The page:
It seems to me that most amendments worth the trouble end up completely transmogrified by the time they are signed anyway. The lobbyists won’t leave this one alone, the lawyers either.

Red Monkey (profile) says:

You don’t need an amendment about business method patents. For one thing, nobody seems able to define them clearly. Most such patents are obvious anyway. If an examiner can’t knock them out on obviousness grounds alone he really shouldn’t be an examiner.

In your strawman, the examiner could just say “burgers are prior art, most people like to sell stuff to make money, therefore it would have been obvious to sell the burgers.”

If you already have a patent on the burger, a claim that adds the extra step of selling your burger makes no difference because by definition, you already have the right to exclude others from making, using, and selling your burger.

Joe Skeptical says:

One problem there.

If an examiner can’t knock them out on obviousness grounds alone he really shouldn’t be an examiner.

I hate to say it, but you’re assuming that the examiner is actually scrutinizing the patent. Considering that you can go back a couple months on this website alone and see a few stories about the pressure to pass more patents, I’m not sure that the emphasis on examiners is to make sure that the applications are actually valid.

I don’t think it’s a stretch to say that one of the current measuring sticks for national innovation is the number of patents approved. You don’t want to make the US look bad by not approving your share of patents, do you?

Anonymous Coward says:

One problem there.

You might to take another swig of the TD koolaid, you might be parched from all that hard typing and thinking you just did.

You fell for it hook like and sinker. There is no “pressure to pass more patents”. The number of patents last year is in line with the trends over the last 20 years. If anything, the higher number of patents completed last year may only be an indication of increased scrutiny in the previous year, which lead to many more patents actually getting approved in the next year rather than the previous (which was down over the year before, something TD wouldn’t address).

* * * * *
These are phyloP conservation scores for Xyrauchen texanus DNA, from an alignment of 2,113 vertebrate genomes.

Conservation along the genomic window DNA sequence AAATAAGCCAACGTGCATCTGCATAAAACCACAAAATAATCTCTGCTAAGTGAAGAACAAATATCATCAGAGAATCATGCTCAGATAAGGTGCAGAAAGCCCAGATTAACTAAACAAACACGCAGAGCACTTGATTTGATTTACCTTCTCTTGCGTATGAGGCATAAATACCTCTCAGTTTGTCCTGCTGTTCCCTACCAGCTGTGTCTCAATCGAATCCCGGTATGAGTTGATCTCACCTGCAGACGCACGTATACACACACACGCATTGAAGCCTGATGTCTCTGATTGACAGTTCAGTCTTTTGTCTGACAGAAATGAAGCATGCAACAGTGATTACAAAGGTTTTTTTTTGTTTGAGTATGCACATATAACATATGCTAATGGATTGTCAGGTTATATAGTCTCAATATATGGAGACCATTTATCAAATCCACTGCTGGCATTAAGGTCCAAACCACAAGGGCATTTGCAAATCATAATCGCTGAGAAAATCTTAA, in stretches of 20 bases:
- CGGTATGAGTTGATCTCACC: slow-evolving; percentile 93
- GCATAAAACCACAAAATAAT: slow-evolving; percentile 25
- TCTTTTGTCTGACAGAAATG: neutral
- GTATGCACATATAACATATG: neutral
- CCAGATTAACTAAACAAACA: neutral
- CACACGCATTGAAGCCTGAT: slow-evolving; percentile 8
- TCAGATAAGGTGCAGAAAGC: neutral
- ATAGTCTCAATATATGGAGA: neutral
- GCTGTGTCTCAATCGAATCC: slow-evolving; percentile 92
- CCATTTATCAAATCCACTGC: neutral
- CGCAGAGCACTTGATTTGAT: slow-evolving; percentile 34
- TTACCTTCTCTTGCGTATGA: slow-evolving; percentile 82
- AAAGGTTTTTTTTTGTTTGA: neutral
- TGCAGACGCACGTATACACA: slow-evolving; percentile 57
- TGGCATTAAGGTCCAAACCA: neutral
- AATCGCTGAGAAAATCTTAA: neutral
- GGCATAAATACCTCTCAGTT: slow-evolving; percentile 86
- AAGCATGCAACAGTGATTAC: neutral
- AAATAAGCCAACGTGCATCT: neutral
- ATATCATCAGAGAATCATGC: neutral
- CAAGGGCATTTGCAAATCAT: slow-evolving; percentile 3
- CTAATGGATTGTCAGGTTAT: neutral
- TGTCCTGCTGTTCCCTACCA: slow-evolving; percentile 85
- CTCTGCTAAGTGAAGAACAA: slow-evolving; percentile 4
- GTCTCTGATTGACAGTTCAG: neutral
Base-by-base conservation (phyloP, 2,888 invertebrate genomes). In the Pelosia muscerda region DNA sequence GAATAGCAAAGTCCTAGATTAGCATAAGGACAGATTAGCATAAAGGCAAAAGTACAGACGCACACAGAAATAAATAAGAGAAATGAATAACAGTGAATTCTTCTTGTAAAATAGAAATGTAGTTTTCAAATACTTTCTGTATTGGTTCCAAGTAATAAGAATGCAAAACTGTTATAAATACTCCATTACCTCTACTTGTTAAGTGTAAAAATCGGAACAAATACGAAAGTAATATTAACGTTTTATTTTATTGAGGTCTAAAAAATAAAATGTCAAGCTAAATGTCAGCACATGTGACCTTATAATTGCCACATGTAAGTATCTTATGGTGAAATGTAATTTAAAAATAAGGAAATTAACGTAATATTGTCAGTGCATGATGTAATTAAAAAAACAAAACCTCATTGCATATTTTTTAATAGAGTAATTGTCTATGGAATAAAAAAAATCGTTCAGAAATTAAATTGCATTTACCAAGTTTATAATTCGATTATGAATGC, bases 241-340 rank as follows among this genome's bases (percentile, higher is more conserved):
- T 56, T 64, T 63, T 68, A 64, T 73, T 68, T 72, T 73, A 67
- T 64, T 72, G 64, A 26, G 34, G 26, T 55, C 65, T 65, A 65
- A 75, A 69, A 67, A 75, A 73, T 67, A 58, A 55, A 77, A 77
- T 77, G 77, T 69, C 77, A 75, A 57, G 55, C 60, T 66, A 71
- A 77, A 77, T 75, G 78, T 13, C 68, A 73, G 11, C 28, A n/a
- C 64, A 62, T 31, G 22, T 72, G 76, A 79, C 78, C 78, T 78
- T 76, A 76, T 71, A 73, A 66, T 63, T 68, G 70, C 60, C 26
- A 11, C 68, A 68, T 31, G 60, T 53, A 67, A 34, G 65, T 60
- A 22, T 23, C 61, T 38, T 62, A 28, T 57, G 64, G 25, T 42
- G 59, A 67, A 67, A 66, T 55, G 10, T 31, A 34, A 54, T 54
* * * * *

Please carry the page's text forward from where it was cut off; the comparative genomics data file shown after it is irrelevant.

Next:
You fell for the old figures don’t lie problem: The data was presented in a way to create FUD. You bought the FUD. now you are repeating the FUD like it’s the truth. Congrats, you will likely get your free techdirt hoodie as a result.

Joe Skeptical says:

One problem there.

Hey great the number of patents are in line with trends!

That only means only last year, and in a few minutes I could find three different places where they complain about a backlog in patent processing, the effort it might take to catch up, and the possible damage to the economy.

And these are folks who seem pretty invested in getting their applications through.Congree has proposed reforms in the past, but they never seem to go anywhere, at least I haven’t heard about any related bills from last year getting passed. I’m open to hearing about them.

I guess you do bring up a bright side in arguing that the Patent Office is doing them as fast as they can, just not fast enough to keep up with applications. Maybe people will figure out how useless patents are, on the balance, and just get down to inventing and innovating.